I’ve recently started playing old gems, classics, in an effort to further my game design knowledge, ideas and culture. The games I have chosen are completely new to me. It is truly interesting to delve into very old titles, especially when you remove the nostalgia factor. Here I write my thoughts, impressions and lessons learned from some of these games.

My criticism is not based on history, even though I can’t help myself at being impressed by the tech cheats that were used at the time. I analyse the gameplay elements, 3C and interesting aspects as if the game was released today. I cannot unlearn and forget the last decade of gaming. Without further ado, here are my thoughts on Legacy of Kain: Soul Reaver as released on the Sony PlayStation (PSX).

The Good

  • The story is very compelling, amazingly interesting and I cannot help myself to pursue it. My imagination is completely active and I am literally devouring the lore.
  • There are no loading times! Even by todays standard, this is amazing. The engine uses streaming tech to achieve this feature and it truly keeps you immersed in the environment. Bethesda titles have something to learn here  ;)
  • Even though the story is deep, the gameplay stays light. The combat is quite easy, supplemented and dominated by puzzle solving. It makes for good light gameplay sessions.
  • The plane switching is pretty sweet and lessens the pain of dying.
  • The character looks badass and mysterious.
  • The game is hard. I’ve actually had to look at a walkthrough for the first time in many years.

The Bad

It is important to note I am not insulting the developers. They had to work with crazy design constraints. For example, many Playstation owners didn’t have a Dual Shock controller (myself included). Furthermore, 3D was still relatively young, which meant design was in great flux. I wish to identify mistakes made and learn from them.

  • The 3C; Character, Controls, Camera, are complicated and hard and I don’t like them.
  • Character: The player has a gravity factor of approximately 1 gazillion! You end up jumping too far all the time, or ridiculously miss jumps that should have been easy. The character turns on a dime. I like the run speed, but you often fall off ledges.
  • Controls: Right Trigger and Left Trigger for rotating the camera is painful. I believe a Left-Stick “look mode” would have solved most my gripes. Pressing the jump button quickly doesn’t do a full jump, I missed many jumps because of this.
  • Camera: The camera itself doesn’t really follow the character as much as I’d wish. I figured out quite late in the game that there was a look mode (thank god). However, this look-mode (RT+LT) is painful to use at it doesn’t give you 360 degree movement. You can only rotate 180 degrees from the direction your character was facing when initiated. A Left Stick approach would solve this. The camera goes berserk in pathways. Finally, it is hard to see where you are supposed to go, making the game puzzles artificially harder.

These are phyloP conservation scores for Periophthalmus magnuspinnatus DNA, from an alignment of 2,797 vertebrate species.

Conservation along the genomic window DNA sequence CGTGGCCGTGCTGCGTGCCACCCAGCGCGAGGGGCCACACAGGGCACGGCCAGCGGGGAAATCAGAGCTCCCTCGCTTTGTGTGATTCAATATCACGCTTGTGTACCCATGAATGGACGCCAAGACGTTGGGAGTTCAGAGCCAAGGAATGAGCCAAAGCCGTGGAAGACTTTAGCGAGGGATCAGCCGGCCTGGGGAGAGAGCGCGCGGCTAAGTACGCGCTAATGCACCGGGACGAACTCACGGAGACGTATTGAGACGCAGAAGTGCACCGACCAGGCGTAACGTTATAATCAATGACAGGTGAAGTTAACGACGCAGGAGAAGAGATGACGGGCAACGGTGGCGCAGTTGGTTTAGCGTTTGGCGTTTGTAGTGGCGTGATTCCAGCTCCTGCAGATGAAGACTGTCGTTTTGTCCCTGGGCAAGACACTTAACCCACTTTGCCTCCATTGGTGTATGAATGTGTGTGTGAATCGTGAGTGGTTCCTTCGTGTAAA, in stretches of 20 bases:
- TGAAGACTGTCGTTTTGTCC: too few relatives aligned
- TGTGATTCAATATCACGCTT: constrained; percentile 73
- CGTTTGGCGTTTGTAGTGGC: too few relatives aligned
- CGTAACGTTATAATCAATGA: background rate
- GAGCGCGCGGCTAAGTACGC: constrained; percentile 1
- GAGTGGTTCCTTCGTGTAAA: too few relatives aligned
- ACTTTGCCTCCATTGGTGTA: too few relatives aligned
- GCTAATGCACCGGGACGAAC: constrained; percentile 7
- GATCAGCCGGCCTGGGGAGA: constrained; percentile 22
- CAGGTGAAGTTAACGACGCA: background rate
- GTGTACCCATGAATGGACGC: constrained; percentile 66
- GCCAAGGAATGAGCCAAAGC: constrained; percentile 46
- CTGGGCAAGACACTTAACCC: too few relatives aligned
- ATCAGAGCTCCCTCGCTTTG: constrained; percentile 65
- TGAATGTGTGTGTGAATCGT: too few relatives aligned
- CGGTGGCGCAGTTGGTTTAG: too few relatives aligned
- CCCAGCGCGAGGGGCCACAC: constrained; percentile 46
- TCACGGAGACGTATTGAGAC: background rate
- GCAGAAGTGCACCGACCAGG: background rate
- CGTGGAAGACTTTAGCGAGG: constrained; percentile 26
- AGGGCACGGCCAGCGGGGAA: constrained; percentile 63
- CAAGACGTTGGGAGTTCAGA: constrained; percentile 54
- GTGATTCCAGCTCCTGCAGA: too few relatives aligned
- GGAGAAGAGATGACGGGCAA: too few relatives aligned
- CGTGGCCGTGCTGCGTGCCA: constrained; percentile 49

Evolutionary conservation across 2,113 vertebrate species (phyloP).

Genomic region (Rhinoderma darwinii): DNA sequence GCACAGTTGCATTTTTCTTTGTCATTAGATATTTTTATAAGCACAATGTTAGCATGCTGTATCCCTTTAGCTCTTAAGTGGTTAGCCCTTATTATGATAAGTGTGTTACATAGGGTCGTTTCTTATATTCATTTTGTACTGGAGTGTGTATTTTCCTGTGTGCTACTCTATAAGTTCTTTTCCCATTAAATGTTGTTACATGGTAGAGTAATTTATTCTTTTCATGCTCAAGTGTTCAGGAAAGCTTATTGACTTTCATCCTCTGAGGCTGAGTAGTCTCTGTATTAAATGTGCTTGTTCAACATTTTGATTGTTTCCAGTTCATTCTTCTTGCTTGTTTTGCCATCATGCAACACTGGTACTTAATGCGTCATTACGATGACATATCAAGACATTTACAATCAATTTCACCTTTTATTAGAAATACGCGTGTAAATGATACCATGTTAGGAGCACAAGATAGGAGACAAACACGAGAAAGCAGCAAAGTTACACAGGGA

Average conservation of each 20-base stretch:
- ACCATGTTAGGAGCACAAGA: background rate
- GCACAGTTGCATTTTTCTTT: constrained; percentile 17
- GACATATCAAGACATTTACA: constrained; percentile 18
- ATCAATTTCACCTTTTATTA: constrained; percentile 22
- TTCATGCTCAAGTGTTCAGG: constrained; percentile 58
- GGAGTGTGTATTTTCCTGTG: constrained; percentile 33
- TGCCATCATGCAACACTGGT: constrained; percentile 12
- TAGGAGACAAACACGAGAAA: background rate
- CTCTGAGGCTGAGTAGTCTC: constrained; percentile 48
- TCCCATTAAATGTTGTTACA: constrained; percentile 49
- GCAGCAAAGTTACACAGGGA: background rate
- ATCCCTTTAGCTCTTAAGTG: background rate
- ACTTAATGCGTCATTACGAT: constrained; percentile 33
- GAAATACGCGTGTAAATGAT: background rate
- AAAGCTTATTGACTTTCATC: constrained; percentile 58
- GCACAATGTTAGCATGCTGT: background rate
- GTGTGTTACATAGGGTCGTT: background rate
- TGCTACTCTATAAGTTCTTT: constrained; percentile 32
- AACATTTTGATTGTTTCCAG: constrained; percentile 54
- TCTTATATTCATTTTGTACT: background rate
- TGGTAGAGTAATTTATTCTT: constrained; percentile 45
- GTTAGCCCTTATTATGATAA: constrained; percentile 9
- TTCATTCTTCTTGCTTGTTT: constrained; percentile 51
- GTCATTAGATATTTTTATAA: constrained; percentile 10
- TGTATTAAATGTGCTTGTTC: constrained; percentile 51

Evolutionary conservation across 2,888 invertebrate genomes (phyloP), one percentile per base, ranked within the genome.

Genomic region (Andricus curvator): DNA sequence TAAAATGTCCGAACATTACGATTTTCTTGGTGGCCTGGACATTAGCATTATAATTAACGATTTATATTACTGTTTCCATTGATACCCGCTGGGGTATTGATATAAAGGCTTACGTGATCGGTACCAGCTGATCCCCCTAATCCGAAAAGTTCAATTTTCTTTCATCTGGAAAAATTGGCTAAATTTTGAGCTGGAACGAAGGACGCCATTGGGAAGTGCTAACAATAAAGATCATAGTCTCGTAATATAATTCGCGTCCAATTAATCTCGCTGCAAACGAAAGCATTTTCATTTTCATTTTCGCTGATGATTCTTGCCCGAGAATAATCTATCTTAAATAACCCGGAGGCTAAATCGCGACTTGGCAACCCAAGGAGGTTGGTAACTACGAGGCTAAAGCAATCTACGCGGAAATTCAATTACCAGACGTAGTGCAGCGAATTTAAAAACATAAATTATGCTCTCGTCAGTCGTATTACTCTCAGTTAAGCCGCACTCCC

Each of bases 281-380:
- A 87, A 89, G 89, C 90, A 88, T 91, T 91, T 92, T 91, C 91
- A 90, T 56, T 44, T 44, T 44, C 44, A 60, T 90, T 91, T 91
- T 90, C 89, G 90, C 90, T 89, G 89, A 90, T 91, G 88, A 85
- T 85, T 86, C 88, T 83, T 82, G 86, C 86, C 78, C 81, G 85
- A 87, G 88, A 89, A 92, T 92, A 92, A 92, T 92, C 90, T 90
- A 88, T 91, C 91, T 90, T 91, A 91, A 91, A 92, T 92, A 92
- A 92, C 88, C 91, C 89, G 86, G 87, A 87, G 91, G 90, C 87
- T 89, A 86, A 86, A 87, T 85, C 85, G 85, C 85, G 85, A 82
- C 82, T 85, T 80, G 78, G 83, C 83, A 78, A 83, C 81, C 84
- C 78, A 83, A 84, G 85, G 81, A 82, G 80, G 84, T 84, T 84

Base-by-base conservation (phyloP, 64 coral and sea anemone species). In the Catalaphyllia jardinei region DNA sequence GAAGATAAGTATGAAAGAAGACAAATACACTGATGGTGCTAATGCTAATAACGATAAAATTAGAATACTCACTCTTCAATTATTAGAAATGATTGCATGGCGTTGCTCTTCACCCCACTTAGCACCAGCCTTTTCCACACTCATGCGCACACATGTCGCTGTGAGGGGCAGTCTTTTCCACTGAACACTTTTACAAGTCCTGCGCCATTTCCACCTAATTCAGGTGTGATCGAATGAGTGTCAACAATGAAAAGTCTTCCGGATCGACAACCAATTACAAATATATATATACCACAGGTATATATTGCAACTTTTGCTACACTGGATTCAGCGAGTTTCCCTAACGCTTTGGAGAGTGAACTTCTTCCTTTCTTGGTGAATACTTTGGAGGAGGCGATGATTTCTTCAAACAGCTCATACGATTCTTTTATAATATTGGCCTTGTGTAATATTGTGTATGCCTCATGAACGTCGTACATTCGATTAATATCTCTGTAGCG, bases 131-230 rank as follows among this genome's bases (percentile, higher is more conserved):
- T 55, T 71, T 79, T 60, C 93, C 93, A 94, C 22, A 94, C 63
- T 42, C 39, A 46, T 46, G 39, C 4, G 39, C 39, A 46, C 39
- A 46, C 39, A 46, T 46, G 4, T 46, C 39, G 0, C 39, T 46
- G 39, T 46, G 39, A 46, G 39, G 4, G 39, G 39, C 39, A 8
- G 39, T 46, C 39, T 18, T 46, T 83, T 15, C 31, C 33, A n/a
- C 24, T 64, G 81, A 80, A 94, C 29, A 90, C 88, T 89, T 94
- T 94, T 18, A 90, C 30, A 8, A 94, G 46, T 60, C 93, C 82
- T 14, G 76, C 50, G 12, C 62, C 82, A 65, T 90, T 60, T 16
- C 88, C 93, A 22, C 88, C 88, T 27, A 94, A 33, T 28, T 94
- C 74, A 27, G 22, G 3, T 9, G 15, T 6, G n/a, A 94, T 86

• The combat is quite boring and tedious, though the “R1 fence mode” is a great idea.
  • When switching plane, it is annoying to wait for your “energy” to refill if there are no souls to devour. This is another design concept that doesn’t add value for the player, simply slowing him down.
  • The game is hard. I’ve actually had to look at a walkthrough for the first time in many years.

What I’ve Learned

  • In some very narrow pathways, the game puts you “on rails”, so to speak. The player only needs to press forward and the character will move and turn accordingly. This makes navigating those pathways a breeze and feels more cinematic. This is my favorite little detail in the game, and I wish it used it in all pathways.

  • [Tiny spoiler] I really like a female acolyte. This may be sexist, I am not sure about that, but it is honestly how I felt. When the character appeared, I was instantly receptive to her plea and state. I guess it evoked a soft spot inside me. It helped that the character wasn’t purely sexy, that she was half ugly and deformed.

  • Narration by a main character is not only a great way to deliver lore, but also makes the beginning tutorial enjoyable. It intertwines useful gameplay information with the story.

  • Fast arcady controllers are fun, but you need tweaks so the player does not end up frustrated.

  • Punch your player in the face with your story, right there in the first cutscene! Seriously, just go in and lay it all out. Make the main character’s motives and drivers super clear right at the start.

  • Make your puzzles hard, but make it clear when the player is expected to solve a puzzle. If not, the player may run around and in circles thinking he has missed something.

I am still playing the game. I am probably about halfway through. I may revisit this post and add a few more observations. Overall it has been a truly academic experience. There are little details, little techniques used in older games that will definitely be useful in my daily work. There is also a lot to learn from the mistakes, and much to unlearn from nostalgic memories.